So. More work to do on the Not The Moose, of course. It still feels like a glacier to me. I'm closing in on 60,000 words of it, with my daily word count increasing, but it's just so darn big. Hmm. I've never written a book in sections before, so now I'll have Part 1, Part 2, and Part 3 to finish as milestones. Problem is, I have no idea which part I'll finish first, or whether they'll all be completed in the last week. We'll find out, I suppose. It's already about as long as Fortress is finished, but such a different kind of book. Exciting and fun and fascinating and exhausting. Very glad to be doing it.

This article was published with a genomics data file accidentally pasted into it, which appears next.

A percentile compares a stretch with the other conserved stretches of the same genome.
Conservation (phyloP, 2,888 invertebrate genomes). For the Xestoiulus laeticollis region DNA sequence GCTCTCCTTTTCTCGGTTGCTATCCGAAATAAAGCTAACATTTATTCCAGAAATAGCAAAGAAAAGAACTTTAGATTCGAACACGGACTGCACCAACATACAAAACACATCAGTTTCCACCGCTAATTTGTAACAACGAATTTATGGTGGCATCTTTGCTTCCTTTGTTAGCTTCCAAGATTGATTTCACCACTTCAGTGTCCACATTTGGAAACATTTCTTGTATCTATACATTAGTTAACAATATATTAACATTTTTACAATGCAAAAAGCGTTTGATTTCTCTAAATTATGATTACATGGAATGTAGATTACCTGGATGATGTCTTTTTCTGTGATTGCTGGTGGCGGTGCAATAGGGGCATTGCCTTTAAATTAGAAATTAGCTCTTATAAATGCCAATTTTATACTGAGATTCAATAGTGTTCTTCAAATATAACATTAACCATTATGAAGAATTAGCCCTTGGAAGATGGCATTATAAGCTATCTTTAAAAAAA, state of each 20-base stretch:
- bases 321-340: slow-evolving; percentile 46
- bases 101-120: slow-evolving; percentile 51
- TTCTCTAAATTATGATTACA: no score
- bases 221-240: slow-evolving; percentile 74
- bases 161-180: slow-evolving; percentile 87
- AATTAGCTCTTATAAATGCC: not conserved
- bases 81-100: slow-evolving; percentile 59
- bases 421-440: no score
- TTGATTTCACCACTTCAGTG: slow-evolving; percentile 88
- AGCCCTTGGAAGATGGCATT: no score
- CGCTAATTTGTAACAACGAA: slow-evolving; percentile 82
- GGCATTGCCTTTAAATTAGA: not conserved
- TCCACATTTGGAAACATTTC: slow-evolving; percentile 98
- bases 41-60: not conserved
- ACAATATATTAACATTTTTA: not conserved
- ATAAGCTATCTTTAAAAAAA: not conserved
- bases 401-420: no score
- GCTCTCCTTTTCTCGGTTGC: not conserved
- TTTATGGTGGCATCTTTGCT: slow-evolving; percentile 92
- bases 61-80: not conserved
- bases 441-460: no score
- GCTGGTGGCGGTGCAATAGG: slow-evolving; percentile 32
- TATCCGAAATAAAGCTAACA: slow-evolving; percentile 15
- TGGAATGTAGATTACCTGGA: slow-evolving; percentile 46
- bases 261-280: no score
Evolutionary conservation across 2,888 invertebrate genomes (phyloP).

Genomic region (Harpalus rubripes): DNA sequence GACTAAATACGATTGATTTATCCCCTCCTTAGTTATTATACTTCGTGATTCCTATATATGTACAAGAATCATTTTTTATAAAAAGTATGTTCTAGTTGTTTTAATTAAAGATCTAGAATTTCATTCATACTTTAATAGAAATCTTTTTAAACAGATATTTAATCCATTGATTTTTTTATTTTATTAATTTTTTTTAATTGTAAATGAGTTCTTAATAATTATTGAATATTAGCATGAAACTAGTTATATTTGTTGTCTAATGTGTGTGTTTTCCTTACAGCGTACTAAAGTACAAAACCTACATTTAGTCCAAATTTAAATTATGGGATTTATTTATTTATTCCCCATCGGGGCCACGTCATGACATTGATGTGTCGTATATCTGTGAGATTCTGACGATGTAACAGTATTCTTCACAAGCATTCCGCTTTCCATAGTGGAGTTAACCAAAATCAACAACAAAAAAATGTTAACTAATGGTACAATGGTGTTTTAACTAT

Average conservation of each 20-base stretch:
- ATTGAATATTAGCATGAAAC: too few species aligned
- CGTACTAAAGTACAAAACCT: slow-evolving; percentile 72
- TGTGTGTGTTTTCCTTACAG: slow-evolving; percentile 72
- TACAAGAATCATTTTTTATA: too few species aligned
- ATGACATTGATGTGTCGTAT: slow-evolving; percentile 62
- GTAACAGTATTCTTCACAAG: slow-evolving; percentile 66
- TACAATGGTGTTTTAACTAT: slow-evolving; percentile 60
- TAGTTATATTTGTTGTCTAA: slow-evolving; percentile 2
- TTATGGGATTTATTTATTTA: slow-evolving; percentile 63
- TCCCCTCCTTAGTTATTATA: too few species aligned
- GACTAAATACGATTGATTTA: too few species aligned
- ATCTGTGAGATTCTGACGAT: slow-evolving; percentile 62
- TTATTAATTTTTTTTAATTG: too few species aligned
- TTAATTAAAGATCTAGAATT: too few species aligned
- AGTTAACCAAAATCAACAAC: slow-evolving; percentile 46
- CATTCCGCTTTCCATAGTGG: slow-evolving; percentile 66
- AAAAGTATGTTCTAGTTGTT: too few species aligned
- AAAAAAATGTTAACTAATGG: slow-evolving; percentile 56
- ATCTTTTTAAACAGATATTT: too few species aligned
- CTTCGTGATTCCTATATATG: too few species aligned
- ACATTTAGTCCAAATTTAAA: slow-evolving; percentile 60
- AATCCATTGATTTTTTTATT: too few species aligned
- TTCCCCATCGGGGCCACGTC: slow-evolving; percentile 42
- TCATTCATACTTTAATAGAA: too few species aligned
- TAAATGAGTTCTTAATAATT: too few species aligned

So that's what I'll be doing today: working on the Not The Moose Book. Working on the revisions to "Small Talk." Reading Boswell and Bujold, of course. Picking up my prescription, I hope, if they have it filled. (Mark's company finally has insurance for us, so at the end of this month I switch doctors, pharmacies, etc., and I'm stocking up on the Pill so that I don't have to go screeching into my new doctor's office in an Emergency Situation.) Ideally, today would be the day I would get to the office supply store, the library, and various and sundry yuppie-ish stores to look for avocado oil for Michelle. I'm not sure if it will be, though. We'll see. Library opens at 11:00, so that's not as bad as it usually is. Take care of yourselves and have a good day.